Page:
Rainbow Trout Vs. Steelhead – The Difference
Genetically, Rainbow Trout and Steelhead are the same species, Oncorhynchus mykiss (O, mykiss), but both fish live vastly different lives. The most basic difference between both fish is quite simple; rainbow trout reside and always stay in freshwater, while steelhead are anadromous, meaning that they migrate to the ocean.
To make this a little more confusing, these trout are also often considered steelhead when they migrate from lakes to rivers to spawn. The best example of this is in the great lakes where the “steelhead” are completely freshwater fish, but they live in the lake, and spawn in the connecting rivers. (All, if not nearly all of the successful reproduction of these fish is due to fisheries, and not natural spawning).
Scientists are still puzzled to this day as to what causes these fish to be anadromous vs freshwater dwelling. Some theories and correlations have arisen:
- Steelhead have higher metabolic rates
- Food availability seems to be a factor. Areas with high food availability will have less anadromous fish as there is no need to migrate.
- When water is cold, summer water flows stay high, and food availability is high, there tends to be less migrating fish.
There are known different strains of rainbow trout, some of which appear to have a better likelihood of being anadromous.
Physically, steelhead get much larger than rainbow trout. This is shown in more detail below.
Adult freshwater stream rainbow trout average between 1 and 5 lb (0.5 and 2.3 kg)
Adults average between 8-11 pounds (3.6-5.0 kg), but can get as large as 40 pounds (18.1 kg)
During the spawning season from January through April, female steelhead build redds (gravel nests) at the top of a riffle and lay their eggs. Generally, the young fish will stay in the streams for years, grow large enough, and head out to sea. From this point, the trout spend 1-4 years growing in the sea before returning to spawn.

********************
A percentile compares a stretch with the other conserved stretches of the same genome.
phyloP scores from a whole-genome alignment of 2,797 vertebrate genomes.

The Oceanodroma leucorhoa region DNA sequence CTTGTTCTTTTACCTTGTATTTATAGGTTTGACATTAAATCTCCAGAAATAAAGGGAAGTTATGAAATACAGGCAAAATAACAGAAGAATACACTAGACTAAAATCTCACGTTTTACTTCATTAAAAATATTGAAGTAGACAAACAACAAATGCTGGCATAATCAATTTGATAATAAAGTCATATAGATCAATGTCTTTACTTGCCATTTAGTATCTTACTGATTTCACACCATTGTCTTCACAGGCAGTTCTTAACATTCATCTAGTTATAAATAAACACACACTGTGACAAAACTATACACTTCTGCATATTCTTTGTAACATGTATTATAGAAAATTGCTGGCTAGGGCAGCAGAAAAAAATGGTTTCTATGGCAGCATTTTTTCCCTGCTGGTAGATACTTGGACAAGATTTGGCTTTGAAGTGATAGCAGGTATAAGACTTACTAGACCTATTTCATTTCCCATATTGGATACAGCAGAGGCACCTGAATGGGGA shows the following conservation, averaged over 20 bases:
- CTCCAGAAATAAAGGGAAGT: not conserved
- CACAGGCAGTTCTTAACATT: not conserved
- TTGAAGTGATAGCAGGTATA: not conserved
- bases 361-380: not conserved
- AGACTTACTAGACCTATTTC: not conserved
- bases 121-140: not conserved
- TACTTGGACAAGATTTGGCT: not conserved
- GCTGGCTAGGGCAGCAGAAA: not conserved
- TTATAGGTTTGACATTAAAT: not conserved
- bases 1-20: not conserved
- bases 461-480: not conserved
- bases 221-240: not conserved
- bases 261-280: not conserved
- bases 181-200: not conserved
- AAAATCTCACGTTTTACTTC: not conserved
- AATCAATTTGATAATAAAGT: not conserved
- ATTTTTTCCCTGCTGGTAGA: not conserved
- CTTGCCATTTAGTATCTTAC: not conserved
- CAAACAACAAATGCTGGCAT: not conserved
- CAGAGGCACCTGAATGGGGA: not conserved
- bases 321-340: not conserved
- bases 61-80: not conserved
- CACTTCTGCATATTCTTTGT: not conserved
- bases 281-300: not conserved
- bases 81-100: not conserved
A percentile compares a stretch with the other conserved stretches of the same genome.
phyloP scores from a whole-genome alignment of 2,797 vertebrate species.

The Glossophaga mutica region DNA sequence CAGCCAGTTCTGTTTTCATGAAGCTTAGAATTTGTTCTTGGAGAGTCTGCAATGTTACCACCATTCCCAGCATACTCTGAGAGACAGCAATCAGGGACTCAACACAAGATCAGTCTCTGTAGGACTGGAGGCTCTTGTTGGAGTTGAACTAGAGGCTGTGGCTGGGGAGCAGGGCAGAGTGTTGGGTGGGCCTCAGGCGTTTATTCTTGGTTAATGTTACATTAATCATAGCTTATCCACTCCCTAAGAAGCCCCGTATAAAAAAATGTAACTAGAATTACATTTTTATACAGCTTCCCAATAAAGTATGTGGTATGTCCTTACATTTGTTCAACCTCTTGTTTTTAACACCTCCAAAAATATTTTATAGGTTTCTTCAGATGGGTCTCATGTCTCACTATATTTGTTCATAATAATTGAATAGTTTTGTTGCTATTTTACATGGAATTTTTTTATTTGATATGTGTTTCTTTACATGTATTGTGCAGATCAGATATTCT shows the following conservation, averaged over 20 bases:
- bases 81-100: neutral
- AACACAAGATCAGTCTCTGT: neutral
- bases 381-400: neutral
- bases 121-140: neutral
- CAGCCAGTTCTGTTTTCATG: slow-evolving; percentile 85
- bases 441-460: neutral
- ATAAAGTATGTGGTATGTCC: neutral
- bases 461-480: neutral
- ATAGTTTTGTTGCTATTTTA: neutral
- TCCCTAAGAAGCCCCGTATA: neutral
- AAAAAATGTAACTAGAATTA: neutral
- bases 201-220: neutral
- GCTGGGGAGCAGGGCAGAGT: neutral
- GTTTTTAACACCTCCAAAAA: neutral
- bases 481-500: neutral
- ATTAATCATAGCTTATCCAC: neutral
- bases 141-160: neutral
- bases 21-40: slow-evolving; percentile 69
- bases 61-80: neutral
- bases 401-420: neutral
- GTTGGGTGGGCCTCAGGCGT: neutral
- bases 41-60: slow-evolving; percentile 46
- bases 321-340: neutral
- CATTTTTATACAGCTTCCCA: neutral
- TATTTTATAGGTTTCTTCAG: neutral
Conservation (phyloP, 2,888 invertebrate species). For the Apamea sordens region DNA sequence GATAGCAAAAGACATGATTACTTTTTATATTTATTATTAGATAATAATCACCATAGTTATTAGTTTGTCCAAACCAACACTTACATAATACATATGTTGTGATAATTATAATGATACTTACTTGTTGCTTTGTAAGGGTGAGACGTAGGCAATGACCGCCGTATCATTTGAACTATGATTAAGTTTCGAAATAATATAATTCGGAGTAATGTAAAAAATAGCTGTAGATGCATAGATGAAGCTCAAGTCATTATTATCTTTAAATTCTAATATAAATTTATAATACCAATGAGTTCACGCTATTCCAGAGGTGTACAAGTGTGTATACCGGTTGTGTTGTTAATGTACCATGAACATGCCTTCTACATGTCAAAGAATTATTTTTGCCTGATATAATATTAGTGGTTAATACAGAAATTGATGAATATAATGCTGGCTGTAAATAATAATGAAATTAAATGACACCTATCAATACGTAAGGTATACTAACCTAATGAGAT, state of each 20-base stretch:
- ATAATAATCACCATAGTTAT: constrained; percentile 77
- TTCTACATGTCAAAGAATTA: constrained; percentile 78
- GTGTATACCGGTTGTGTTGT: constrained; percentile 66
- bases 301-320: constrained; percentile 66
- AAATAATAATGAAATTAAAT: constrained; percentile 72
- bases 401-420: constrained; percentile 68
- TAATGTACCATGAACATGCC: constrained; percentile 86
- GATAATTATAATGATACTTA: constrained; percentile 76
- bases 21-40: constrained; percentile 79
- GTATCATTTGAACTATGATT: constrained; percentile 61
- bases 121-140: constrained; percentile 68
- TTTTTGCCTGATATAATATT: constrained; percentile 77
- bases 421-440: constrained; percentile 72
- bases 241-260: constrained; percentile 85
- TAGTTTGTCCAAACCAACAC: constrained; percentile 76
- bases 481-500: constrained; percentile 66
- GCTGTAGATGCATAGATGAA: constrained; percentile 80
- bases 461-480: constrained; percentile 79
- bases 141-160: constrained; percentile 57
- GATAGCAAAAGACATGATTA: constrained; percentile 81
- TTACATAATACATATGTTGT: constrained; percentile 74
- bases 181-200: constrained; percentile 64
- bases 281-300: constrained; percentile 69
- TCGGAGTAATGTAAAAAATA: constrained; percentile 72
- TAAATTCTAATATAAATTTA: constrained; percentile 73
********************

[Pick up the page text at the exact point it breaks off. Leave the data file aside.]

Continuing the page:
Steelhead are very closely related to salmon, but they are able to spawn, and continue spawning, unlike salmon, which spawn and die.
Fishing for Steelhead
Fishing for steelhead vastly varies depending on where you are in the world. It is notoriously one of the favorite fish for fly anglers to target in winter months (for those bold enough to fly fish in the winter).
Generally speaking, steelhead require larger rods, and you will see many anglers with two handed rods for swinging large flies. A nymph and indicator rig is also a common method for targeting steelhead.
Non fly fishing techniques are also used frequently.
Fishing for Rainbows
Rainbows, being smaller, enable anglers to use lighter rods. Generally, a 5 weight rod will be able to handle most all rainbow trout situations. They are targeted with just about every fly fishing technique, and are located nearly everywhere in the world.
Whatever species you are targeting, you are sure to have an amazing time. Rainbow and steelhead are both beautiful fish.
Max DesMarais is the founder of hikingandfishing.com. He has a passion for the outdoors and making outdoor education and adventure more accessible. Max is a published author for various outdoor adventure, travel, and marketing websites. He is an experienced hiker, backpacker, fly fisherman, trail runner, and spends his free time in the outdoors. These adventures allow him to test gear, learn new skills, and experience new places so that he can educate others. Max grew up hiking all around New Hampshire and New England. He became obsessed with the New Hampshire mountains, and the NH 48, where he guided hikes and trail runs in the White Mountains. Since moving out west, Max has continued his frequent adventures in the mountains, always testing gear, learning skills, gaining experience, and building his endurance for outdoor sports. You can read more about his experience here: hikingandfishing/about